To be able to claim a deduction, you must have filed claims with any applicable insurance. The amount of the loss is then reduced by insurance reimbursements you receive or expect to receive. Annual loss deductions are also limited by one’s adjusted gross income and by any value left in the property (salvage value). The annual loss allowance has a “floor” of 10% of AGI. If your AGI was, say, $25,000, then the “AGI floor” is $2500. Only the loss portion exceeding that amount is deductible. Also, one must subtract $100 from the computation for each loss event. The Internal Revenue Code requires both the “per event” $100 and the “annual” 10% “haircuts” from loss computations).
In the cases of thefts, the rule is similar. You must be able to substantiate the loss (for example, with police reports) and its extent (a good starting point is documents supporting what the item cost you).
For U.S. persons, casualty and theft losses in Mexico are deductible in one’s federal return with the general outline above. IRS Form 4684 and its instructions have more details. For personal (nonbusiness) losses, the deduction is an itemized deduction on schedule A of the federal return.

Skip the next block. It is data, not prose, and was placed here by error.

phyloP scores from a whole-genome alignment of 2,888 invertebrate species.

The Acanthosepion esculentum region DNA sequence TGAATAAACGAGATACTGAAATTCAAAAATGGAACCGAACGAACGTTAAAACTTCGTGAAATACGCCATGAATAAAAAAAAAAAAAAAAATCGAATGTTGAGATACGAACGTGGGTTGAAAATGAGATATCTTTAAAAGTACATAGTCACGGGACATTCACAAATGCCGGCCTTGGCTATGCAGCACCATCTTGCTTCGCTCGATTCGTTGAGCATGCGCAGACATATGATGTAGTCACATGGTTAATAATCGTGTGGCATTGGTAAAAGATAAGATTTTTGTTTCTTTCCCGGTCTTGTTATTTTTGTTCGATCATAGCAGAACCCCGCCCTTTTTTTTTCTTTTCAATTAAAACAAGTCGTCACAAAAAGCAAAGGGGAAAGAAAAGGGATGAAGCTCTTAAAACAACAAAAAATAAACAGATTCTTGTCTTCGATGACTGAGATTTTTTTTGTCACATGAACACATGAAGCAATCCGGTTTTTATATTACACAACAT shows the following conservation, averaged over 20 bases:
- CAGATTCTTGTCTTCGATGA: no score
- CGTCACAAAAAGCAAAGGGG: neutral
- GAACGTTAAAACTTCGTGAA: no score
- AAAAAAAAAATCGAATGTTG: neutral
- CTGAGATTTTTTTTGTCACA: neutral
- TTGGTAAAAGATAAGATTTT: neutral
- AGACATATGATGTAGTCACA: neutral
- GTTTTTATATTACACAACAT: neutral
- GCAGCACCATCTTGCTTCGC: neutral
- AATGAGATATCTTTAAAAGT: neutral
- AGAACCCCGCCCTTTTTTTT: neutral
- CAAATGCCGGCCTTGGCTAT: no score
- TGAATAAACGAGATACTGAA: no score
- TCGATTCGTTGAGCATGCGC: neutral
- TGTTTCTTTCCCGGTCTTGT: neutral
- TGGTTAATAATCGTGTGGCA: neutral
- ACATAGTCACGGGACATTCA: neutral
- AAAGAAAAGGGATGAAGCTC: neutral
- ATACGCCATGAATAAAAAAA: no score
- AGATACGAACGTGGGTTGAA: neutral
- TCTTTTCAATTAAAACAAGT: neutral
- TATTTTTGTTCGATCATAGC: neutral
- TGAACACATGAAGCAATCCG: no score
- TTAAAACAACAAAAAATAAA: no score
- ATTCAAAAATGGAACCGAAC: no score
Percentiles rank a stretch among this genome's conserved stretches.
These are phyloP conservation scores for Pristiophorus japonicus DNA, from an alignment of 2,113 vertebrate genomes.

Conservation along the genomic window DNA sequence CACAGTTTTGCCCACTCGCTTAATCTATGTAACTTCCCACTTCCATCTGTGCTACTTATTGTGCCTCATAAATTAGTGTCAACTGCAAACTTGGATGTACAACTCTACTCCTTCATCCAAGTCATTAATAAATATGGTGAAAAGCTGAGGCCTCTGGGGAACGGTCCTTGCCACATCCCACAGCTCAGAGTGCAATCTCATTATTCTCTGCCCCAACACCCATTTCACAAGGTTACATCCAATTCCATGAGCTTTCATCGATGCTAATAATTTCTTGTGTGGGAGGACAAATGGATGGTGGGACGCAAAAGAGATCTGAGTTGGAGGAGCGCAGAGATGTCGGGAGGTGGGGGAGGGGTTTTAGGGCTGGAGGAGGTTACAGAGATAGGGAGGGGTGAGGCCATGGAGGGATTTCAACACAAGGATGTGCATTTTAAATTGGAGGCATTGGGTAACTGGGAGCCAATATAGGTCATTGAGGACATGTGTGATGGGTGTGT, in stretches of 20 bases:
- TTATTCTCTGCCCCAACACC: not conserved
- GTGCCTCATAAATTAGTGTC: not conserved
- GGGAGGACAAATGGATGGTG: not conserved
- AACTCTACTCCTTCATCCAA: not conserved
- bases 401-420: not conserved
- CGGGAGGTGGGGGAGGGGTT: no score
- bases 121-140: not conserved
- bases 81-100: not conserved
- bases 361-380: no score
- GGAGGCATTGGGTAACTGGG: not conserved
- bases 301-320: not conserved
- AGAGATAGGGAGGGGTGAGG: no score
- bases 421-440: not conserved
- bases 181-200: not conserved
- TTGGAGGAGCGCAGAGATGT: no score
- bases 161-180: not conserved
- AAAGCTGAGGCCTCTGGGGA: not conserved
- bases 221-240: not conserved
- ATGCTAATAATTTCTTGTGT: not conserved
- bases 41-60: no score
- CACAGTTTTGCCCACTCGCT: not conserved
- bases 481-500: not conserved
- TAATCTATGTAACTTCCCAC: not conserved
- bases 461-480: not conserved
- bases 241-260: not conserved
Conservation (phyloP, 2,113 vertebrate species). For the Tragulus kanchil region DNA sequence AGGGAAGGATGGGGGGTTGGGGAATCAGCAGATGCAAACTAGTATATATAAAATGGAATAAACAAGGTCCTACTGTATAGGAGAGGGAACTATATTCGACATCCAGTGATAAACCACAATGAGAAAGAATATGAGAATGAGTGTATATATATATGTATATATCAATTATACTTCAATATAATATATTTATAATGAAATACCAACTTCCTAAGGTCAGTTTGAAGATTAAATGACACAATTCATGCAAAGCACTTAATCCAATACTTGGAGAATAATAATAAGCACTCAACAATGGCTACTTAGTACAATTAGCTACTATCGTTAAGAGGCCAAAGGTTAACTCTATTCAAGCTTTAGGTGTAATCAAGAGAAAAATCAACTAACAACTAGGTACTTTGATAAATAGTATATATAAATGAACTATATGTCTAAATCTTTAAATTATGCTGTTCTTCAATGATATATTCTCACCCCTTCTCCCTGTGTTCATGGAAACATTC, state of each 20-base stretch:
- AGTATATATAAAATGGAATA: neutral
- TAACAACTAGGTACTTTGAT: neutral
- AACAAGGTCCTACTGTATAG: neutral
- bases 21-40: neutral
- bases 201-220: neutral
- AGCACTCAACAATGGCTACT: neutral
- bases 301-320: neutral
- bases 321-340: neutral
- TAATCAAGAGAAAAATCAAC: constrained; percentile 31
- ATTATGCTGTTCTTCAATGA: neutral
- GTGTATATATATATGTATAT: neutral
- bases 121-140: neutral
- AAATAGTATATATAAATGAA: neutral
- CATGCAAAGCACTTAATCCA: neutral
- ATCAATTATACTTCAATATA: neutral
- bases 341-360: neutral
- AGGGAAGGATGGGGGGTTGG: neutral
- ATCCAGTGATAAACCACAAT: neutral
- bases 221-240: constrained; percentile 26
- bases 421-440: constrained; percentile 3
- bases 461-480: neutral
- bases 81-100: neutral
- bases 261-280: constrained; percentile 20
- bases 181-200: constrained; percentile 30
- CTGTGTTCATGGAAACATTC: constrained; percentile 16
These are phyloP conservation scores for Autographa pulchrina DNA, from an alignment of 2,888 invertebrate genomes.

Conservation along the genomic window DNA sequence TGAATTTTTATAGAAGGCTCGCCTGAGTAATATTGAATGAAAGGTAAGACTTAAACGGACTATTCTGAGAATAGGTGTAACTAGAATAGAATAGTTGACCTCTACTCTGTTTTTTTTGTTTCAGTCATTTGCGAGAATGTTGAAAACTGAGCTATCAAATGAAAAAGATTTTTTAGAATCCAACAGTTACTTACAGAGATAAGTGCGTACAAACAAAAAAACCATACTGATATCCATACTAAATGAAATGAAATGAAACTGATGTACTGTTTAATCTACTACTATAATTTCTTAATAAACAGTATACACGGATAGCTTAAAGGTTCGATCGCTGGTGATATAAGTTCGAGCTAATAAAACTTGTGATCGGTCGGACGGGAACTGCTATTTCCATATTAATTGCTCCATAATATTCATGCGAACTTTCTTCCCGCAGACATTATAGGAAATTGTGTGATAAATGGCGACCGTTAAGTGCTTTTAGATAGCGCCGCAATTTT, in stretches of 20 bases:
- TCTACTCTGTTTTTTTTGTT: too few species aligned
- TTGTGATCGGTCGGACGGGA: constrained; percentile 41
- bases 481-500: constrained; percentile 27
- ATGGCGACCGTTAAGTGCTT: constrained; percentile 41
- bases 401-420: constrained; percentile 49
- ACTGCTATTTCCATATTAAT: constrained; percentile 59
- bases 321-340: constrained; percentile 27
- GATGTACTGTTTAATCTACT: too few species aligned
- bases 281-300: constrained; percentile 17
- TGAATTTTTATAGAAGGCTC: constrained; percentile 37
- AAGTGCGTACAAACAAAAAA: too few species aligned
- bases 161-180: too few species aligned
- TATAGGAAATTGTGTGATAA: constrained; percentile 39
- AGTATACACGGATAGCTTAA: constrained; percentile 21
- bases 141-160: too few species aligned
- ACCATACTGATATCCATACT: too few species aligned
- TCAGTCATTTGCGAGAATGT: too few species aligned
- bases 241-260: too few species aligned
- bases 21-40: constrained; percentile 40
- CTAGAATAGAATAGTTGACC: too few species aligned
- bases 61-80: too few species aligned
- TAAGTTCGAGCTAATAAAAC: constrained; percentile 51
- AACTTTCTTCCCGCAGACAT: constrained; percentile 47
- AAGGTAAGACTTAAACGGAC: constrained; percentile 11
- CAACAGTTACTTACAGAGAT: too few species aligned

For Mexico income tax, however, things are less exciting. Generally speaking, Mexico Income tax law does not allow loss or theft deductions if the type property affected was not income producing (originally deductible, usually by being used in a trade or business). In the past, Mexico has issued special decrees easing the rules somewhat with regards to due dates of tax payments and tax compliance, to benefit persons affected by large storms or disasters. As I read previous decrees, I feel they are just temporary measures that do not lead to any permanent tax benefit, unlike the U.S. rules. As of today, no ruling has yet come out on Newton, although one may be forthcoming.
Bottom line: A tax benefit may be available with regards to losses from casualties and thefts. Begin collecting documentation as soon as the loss occurs!
Orlando Gotay is a California licensed tax attorney (with a Master of Laws in Taxation) admitted to practice before the IRS, the U.S. Tax Court and other taxing agencies. His love of things Mexican has led him to devote part of his practice to the tax matters of U.S. expats in Mexico. He can be reached at firstname.lastname@example.org.